New Delhi: No food, no water, no washroom, and a hole under a gate to wiggle out and in through a police cordon. This is how around 300 people are living under a flyover in central Delhi.
These men, women and children are “drought migrants” – a newly coined term for the thousands of farmers who are leaving their homes in Maharashtra and Bundelkhand and migrating in search of water and livelihood.
Every day, 4 to 5 trains disgorge them at the nearest railway station — at Nizamuddin. Balancing plastic sacks on their heads containing their meagre possessions, and carrying children in their arms, they totter out of the trains, wide eyes taking in the unfamiliar city.
But the city is yet to oblige. Work is hard to come by, the living conditions are harsh.
“We are farmers. We have never done construction work before but are doing it here to survive. But there’s no work to be found,” said Boban Gawai, a farmer from Washim district in drought-hit Marathwada.
Gawai has been camping under the flyover for over a month now with his wife and 9-year old son.
“My son was studying in class 3. I can’t pay for his education any more,” he said. “I have 12 acres of land in my village but it yielded no crops so now I have a debt of Rs 50,000 to repay.”
A little way off, sits Ram Laal, farmer from Tikamgarh in Bundelkhand, with his family. It has been a month and jobs have been erratic, add to that the problem of oppressive touts.
“We came here because there was nothing to eat back home. For every day I work, there are at least two days that I’m left jobless. There have been times when I’ve worked for contractors and they’ve not given me remuneration,” he said.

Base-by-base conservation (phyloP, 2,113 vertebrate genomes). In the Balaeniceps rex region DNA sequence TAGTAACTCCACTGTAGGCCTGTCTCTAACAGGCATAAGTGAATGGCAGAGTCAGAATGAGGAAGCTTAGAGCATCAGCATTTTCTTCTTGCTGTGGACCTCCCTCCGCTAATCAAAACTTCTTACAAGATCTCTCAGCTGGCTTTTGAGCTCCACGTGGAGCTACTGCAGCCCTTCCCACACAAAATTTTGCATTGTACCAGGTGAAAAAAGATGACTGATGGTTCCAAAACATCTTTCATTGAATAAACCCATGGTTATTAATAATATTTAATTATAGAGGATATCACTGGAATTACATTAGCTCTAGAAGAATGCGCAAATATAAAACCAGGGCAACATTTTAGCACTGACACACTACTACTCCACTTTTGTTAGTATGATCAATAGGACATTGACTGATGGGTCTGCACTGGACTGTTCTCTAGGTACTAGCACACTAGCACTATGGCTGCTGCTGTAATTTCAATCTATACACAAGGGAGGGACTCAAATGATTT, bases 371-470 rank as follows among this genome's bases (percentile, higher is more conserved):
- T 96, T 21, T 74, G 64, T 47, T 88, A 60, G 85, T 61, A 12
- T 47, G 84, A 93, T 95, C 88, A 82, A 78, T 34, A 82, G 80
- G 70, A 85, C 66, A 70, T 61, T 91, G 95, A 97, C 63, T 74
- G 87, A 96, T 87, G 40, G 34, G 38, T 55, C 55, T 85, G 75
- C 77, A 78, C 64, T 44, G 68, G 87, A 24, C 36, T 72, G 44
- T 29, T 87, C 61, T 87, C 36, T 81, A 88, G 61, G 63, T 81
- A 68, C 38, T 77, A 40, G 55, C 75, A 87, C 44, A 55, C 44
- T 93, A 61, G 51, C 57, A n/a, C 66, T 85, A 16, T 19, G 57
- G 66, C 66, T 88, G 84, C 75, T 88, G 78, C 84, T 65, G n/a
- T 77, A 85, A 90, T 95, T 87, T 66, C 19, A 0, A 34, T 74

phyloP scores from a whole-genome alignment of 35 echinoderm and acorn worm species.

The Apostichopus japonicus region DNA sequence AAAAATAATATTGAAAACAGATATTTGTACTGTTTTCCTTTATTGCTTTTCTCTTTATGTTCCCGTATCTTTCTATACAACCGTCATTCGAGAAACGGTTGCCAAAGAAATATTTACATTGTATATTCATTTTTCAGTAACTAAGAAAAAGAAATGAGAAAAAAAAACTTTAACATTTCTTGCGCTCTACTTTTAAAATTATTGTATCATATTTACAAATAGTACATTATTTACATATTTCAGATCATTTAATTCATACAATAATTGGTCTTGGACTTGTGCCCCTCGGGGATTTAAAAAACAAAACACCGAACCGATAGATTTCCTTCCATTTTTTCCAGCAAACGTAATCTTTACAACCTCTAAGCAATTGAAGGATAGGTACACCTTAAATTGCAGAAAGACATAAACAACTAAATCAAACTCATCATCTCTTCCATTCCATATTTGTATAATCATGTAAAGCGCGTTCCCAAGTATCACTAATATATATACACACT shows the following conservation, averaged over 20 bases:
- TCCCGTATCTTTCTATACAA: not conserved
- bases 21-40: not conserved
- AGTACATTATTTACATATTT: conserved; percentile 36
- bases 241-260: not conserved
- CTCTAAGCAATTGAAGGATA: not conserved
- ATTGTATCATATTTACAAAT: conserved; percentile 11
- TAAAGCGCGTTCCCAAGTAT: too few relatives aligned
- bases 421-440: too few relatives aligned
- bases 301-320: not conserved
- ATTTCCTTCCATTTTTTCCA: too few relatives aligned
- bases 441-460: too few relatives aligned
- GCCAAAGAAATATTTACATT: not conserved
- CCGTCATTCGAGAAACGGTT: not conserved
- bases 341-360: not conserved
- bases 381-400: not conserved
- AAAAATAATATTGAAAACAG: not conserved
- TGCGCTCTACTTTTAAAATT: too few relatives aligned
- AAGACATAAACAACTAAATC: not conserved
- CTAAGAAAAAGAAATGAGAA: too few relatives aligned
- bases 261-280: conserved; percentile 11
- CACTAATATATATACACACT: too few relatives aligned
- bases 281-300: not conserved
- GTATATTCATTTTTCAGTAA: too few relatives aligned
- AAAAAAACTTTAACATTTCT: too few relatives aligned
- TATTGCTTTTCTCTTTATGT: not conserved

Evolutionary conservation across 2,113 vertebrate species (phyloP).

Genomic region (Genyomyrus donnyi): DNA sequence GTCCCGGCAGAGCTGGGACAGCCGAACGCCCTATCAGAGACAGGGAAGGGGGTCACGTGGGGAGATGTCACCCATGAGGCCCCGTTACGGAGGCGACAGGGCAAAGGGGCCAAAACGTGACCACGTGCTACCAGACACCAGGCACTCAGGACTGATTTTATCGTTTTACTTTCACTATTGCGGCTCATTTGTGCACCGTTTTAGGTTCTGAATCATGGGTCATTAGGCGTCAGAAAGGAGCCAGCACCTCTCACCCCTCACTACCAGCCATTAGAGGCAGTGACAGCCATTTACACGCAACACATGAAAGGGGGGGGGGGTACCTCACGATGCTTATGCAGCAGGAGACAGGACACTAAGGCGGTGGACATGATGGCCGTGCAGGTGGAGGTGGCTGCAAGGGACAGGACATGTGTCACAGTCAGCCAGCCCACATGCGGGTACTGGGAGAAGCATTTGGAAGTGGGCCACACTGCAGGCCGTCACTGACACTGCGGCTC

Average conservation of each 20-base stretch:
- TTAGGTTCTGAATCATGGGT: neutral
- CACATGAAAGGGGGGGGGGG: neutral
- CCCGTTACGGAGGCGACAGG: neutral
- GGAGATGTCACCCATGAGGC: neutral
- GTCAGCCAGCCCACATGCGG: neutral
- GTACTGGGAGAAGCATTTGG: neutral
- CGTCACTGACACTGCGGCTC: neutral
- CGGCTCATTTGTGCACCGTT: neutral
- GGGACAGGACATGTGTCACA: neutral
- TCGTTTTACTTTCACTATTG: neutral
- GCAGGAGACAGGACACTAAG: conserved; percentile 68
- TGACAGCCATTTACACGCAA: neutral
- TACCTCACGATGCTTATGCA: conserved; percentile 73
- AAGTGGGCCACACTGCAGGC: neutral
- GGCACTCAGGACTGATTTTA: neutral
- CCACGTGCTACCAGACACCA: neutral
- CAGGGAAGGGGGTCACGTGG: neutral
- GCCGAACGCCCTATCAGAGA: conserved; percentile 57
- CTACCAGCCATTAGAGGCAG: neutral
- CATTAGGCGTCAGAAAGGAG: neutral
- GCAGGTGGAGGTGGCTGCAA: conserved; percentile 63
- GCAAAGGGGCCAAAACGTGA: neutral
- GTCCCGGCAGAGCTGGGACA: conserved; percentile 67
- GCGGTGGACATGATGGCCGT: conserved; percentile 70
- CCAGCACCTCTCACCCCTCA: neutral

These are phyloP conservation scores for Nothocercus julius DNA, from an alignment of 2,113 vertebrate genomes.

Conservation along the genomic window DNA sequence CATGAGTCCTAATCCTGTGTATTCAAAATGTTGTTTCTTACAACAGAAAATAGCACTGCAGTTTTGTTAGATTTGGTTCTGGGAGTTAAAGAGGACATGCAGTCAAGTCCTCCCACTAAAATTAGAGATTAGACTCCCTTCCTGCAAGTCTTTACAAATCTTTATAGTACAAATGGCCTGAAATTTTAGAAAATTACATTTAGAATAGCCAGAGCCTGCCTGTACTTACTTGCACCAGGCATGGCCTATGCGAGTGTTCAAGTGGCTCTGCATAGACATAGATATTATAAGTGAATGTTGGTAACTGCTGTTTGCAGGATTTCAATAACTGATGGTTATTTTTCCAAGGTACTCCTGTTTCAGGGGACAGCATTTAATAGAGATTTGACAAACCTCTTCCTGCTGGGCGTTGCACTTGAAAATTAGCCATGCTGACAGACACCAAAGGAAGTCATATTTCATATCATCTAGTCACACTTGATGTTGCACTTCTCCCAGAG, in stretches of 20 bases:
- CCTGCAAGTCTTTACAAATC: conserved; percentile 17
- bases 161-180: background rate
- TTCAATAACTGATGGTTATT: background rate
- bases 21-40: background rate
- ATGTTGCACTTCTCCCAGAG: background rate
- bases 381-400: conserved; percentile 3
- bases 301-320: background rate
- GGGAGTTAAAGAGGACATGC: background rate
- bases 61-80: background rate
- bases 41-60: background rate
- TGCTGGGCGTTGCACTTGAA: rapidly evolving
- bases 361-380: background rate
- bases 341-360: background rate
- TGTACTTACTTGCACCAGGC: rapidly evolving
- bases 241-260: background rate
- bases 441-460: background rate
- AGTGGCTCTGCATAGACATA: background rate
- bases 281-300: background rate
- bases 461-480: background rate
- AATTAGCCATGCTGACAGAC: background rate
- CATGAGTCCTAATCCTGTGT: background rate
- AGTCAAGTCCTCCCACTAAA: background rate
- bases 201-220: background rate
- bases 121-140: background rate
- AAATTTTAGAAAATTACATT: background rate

For women, the situation is unsafe. “There’s no place to even take a bath. When we manage to get water, we go to a side of the flyover, and bathe there,” said Boban’s wife Vaishali.
Budhia, an elderly woman, who’s come alone from her home in Rewa district of Madhya Pradesh, said drug use is rampant among the men there. “When night falls, the men start using intoxicants and behave in a very rowdy manner,” she said.
Across the road, the government shelters are of no help either, as they’re shooed away for being outsiders.
“In a drought year like this, there has to be some way of providing them identity; elementary way of recording just to make sure who’s alive and who’s not and to offer some absolutely bare minimum existential facilities,” said Yogendra Yadav, an academician who’s travelled extensively in drought-hit Bundelkhand.
“They’re being looted, there are children without protection, there are women who are unsafe, they are out here on the street for no fault of their own,” he said, remarking this is how the drought is knocking at the doorsteps of cities, which thought they were unaffected.